You can still feel the Golden Age in this city on the IJsselmeer. In the 17th century Hoorn was very important to the Dutch East India Company. Whaling was the most important activity during the 17th century. The ships were in the Atlantic Ocean around Greenland from June to September. There are still dozens of monuments and churches from this rich period. The Hoofdtoren is a large defensive tower, built in 1532. It was built to protect the city and later as the office of the Dutch East India Company. In 1573 the Battle of the Zuiderzee against the Spanish enemy took place on the sea off the coast of Hoorn. The defeated commander Count Bossu was imprisoned in Hoorn for three years. A row of beautiful houses was built in 1613 in memory of the battle. Each house has a stone plaque in top with an image of the battle. During the execution of convicts a lot of blood was shed and hence the name Roode Steen. There is also the Westfries Museum, about the golden age in the city of seafarers. At De Waag. built 1609, Dutch cheeses were weighed for centuries. The Hoorn cheese market is the oldest in the Netherlands. VOC celebrity Jan Pieterszoon Coen from Hoorn is represented with a statue. He is now controversial. The politically correct municipality has placed an explanatory text on the pedestal: “According to critics, Coen’s violent trade policy in the Indies archipelago deserves no tribute.”
In the middle of Volendam, along the harbour is een green building that once was the fish auction. In 1932 however the Zuiderzee was closed off from the North Sea. Since then the main activity is fishing of eel. Very worthwhile to vist is the brown cafe Spaander. Since the nineteen hundreds it was a meeting point of impressionist painters and many of them donated paintings to the owner Leendert Spaander. Volendam is still number one or two on the list of ‘things to do in Holland’ for foreign tourists. The real attraction, however, are the people of Volendam themselves, who form a very closed community. They have their own dialect and Monday is still laundry day. The traditional costumes can only be seen on Sundays among the churchgoers.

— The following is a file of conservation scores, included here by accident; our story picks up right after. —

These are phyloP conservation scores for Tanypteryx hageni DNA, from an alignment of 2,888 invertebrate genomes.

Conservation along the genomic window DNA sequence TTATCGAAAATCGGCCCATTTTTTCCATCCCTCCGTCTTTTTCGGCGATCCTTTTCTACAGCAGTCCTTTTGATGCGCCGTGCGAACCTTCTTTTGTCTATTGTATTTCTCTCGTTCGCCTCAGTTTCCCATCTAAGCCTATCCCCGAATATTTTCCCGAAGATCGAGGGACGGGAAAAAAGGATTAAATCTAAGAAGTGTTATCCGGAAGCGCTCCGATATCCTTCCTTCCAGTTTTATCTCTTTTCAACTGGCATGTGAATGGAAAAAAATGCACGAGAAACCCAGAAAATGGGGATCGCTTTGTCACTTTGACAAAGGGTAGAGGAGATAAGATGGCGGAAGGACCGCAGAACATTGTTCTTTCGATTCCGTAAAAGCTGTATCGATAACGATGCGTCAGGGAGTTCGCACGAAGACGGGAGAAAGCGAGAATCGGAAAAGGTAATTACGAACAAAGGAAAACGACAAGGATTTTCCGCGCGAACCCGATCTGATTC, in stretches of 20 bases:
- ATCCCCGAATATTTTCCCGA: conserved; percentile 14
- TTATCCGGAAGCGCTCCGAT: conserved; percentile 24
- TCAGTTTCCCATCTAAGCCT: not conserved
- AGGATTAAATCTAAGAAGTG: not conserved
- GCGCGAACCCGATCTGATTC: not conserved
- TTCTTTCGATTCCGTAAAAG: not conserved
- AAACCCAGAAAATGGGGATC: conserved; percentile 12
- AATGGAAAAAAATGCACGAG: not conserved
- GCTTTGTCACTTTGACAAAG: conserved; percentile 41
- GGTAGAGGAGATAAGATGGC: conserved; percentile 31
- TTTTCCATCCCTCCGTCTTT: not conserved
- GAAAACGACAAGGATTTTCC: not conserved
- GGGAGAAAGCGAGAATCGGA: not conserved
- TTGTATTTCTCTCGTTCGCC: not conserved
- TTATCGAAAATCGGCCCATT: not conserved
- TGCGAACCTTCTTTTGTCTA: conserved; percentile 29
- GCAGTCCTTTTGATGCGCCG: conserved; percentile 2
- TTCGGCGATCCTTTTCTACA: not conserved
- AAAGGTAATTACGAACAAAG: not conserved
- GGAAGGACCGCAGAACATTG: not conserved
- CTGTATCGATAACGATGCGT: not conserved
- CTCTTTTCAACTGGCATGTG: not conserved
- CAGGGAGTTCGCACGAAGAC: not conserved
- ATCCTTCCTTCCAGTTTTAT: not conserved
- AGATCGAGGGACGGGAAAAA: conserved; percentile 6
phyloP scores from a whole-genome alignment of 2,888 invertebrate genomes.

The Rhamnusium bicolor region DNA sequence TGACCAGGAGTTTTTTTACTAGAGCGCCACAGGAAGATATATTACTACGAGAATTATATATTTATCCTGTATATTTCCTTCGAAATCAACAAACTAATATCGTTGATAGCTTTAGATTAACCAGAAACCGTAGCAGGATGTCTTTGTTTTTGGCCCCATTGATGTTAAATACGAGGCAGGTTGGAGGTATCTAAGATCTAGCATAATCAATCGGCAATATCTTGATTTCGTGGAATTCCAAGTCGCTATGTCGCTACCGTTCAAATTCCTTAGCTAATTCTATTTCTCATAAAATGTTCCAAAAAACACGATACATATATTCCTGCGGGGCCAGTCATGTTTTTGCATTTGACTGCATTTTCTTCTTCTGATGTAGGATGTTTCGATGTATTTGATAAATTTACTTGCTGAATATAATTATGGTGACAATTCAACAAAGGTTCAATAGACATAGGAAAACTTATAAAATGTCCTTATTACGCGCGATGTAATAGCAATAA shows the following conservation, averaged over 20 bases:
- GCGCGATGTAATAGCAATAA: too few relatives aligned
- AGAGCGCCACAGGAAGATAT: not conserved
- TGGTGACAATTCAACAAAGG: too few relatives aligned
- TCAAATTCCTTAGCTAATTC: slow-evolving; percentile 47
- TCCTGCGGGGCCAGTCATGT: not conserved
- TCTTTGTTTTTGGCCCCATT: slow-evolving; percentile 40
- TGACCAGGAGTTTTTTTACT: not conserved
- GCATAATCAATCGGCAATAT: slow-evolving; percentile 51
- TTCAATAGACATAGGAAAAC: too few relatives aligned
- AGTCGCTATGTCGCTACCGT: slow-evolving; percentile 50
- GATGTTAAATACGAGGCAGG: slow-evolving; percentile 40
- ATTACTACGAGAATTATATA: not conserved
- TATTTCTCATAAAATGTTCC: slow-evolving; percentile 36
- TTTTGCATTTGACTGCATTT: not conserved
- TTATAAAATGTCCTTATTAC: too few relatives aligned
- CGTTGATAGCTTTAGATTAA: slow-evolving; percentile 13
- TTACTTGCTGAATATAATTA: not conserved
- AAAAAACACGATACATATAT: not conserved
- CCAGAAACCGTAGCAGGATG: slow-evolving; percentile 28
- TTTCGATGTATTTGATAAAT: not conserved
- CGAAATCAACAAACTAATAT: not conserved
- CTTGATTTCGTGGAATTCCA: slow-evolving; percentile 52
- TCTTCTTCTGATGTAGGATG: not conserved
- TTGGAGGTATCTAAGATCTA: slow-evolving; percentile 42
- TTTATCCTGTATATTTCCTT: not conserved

The origin of the name Monnickendam comes from the monks who traded agricultural products here. There has always been a thriving maritime shipping and Baltic trade and even today there are still active shipyards and eel smokehouses. Highlights are the Sint Nicolaaskerk and the Speeltoren with a carrillion from 1596. In the facade of the town hall a monk is depicted, the symbol of the city. Classic flat-bottom boats depart daily for boat trips on the Markermeer.
The Zaanse Schans remains a special attraction, despite the large numbers of foreign tourists. The seven windmills have fanciful names: De Kat, de Ooievaar, De Huisman, de Zoeker, de Bonte Hen, Het Jonge Schaap and de Gekroonde Poelenburg. The harbor of Amsterdam was the largest one in the world in 17th century and along the Zaan river were it’s industrial area. Around 700 windmills were in production with the only source of energy wind. Mills were the factories of yesterday. De Kat is open for public and visible is how in 17th century paint pigments and chalk were produced. There is a sawmill from 1869, a small mustard mill and an oil mill which made oil from linseed. Albert Heijn opened his first grocery shop in 1887 in the Zaanse Schans village. It grew to be the largest chain of supermarkets in The Netherlands, operating worldwid as Ahold.